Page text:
If you have a platform bias (like me) and try to use all one vendor (like Apple technology), you can eliminate almost all of your passwords with native technology built into the devices without licensing any third-party solutions. iCloud Keychain allows you to sync passwords across all devices and auto-inject them into the operating system, browser and applications when a password field is detected. If you take advantage of the technology to recommend a complex unique password for every entry, you can maximize your protection and lower risk by observing security best practices and having a unique password for every instance.
It’s important to note that Apple isn’t the only vendor that offers these capabilities—many third-party solutions, including enterprise-ready privileged-access management solutions, contain these capabilities for businesses. Apple, however, is the only vendor that offers it across all devices; Microsoft doesn’t have a phone-based operating system and relies on Android for its mobile phones. In these cases, a third-party application has been added to manage passwords and achieve passwordless management goals.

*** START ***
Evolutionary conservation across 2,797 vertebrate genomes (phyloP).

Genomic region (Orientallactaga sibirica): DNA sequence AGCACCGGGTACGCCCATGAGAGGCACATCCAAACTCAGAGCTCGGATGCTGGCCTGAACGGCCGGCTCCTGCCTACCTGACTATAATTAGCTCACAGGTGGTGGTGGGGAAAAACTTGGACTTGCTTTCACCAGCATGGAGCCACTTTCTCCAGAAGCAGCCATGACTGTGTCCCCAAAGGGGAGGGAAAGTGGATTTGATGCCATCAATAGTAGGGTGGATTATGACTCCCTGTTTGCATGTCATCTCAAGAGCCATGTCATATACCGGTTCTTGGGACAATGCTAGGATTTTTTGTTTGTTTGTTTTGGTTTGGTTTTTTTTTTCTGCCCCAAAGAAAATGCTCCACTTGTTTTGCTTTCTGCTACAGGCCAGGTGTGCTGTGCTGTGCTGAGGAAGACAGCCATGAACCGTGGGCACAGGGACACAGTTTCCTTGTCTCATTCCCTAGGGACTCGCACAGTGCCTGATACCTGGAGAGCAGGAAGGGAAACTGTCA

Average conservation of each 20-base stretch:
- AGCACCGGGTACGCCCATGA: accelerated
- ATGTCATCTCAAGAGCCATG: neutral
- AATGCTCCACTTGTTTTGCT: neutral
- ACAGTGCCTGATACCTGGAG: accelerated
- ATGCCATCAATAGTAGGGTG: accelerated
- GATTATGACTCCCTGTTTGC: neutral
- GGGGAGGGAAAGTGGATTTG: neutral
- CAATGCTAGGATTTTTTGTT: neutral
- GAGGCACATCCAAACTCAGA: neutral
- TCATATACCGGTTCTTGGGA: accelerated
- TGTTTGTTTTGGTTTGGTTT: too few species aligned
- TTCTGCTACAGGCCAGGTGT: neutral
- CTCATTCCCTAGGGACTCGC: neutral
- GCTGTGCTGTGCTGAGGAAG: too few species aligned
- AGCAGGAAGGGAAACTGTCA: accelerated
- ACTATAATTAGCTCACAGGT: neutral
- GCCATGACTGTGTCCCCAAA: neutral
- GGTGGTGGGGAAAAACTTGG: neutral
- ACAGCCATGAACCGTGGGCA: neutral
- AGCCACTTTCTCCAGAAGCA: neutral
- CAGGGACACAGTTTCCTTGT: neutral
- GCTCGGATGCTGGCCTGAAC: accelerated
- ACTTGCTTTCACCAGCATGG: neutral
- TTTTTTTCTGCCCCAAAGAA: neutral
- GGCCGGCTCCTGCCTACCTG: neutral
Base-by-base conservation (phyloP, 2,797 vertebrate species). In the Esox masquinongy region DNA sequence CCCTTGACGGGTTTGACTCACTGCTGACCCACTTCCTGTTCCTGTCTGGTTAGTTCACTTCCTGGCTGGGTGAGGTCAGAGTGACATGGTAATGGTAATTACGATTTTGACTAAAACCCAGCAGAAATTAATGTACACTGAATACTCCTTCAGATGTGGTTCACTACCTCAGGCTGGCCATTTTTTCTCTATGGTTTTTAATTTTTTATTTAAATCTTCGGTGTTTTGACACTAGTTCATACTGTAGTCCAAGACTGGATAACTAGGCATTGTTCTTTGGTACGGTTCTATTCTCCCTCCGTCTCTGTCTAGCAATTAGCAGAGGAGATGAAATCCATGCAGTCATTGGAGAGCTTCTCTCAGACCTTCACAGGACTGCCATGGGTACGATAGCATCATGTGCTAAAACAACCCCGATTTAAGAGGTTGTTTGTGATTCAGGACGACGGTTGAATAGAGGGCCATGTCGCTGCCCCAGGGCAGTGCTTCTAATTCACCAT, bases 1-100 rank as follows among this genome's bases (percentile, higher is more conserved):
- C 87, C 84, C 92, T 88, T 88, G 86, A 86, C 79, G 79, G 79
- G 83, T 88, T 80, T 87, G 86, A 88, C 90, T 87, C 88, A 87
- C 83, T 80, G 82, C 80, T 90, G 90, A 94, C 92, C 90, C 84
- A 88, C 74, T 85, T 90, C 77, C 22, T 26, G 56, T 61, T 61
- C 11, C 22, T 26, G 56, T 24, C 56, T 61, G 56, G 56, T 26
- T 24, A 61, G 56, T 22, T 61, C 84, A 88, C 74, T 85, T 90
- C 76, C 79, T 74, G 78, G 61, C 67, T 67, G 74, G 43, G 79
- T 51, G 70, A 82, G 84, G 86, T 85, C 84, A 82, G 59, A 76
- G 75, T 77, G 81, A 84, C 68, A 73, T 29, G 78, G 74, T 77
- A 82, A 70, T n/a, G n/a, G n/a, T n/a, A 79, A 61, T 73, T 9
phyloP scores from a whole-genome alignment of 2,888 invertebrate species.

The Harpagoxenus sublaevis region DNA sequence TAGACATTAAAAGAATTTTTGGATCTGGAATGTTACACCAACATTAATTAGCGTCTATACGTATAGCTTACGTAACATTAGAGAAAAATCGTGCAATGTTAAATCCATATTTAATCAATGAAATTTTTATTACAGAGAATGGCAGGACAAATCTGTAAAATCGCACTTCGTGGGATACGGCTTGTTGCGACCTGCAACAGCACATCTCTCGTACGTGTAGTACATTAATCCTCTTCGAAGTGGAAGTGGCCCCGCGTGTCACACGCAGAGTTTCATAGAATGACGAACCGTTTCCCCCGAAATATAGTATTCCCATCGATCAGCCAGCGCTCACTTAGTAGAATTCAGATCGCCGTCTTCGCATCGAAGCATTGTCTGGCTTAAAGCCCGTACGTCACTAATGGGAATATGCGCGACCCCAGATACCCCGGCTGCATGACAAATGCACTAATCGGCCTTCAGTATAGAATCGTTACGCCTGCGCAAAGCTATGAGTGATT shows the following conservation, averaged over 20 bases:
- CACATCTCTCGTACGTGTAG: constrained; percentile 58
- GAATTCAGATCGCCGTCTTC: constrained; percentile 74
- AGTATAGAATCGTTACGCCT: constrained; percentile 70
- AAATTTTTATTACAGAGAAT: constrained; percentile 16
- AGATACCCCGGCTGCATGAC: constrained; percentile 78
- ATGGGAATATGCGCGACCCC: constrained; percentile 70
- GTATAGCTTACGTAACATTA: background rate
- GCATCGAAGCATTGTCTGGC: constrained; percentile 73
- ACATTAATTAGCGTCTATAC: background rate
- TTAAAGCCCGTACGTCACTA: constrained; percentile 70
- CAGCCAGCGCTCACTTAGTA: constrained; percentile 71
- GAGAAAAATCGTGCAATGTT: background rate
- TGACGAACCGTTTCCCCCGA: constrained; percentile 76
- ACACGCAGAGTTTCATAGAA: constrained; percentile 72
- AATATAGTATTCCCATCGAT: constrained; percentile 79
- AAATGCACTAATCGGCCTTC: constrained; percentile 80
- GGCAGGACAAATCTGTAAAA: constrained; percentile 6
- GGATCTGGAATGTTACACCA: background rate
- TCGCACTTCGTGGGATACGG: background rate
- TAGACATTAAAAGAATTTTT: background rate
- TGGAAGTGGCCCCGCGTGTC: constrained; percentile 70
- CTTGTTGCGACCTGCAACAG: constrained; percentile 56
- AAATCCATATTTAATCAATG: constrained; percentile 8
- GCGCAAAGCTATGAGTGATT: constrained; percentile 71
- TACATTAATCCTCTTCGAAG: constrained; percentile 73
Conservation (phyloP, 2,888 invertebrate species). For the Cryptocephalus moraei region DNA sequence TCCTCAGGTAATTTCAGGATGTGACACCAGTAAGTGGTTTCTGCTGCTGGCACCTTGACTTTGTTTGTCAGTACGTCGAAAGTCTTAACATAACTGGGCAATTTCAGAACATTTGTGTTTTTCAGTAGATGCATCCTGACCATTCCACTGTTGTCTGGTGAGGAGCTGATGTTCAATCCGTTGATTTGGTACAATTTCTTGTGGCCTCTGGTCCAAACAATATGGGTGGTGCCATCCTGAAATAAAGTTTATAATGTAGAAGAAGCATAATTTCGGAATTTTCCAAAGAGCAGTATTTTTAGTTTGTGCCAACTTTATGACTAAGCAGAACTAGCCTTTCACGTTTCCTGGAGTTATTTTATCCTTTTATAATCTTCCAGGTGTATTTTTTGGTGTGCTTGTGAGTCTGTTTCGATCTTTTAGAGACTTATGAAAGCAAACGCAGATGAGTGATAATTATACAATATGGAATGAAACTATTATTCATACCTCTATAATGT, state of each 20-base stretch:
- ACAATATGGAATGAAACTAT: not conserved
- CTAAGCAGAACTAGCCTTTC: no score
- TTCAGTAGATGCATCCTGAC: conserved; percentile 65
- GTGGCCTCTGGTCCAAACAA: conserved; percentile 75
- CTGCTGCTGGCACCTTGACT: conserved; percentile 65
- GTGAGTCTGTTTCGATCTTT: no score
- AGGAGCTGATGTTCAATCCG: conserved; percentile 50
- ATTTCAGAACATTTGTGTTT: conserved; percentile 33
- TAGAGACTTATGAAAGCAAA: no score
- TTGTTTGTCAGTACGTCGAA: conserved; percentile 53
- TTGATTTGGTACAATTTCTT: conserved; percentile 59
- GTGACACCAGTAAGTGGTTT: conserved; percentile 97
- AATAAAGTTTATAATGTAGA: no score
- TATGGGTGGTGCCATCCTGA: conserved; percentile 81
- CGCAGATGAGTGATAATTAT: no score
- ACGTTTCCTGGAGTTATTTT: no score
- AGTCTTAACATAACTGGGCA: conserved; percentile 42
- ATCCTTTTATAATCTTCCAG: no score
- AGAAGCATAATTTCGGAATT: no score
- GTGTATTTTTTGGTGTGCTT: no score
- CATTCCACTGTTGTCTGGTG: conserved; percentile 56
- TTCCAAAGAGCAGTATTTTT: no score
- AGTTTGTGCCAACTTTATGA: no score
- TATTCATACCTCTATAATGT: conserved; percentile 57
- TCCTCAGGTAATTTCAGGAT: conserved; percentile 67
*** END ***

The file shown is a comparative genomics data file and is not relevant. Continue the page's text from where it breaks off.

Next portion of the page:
For me, achieving a passwordless goal is being made easy by my preferred vendor. One at a time, I’m changing all my passwords for every site and application I visit to complex versions and allowing my password manager to store the solutions. When I visit a new website, for example, I don’t know the password; rather, the operating system and password manager automatically inject it and allow me to authenticate without a single keystroke. My biometrics validates my identity and the software performs the rest.
If you’re tired of remembering passwords, too, and want to achieve a better level of security for your daily online habits, consider going passwordless. The only caveat is that you may need newer devices and operating systems (at a cost) to achieve these goals natively. If you have older systems, third-party applications can help achieve similar goals via software but without the benefit of having built-in biometrics. You’ll essentially use one master password to secure all other passwords. This isn’t a bad approach, but with modern technology, there’s a better way.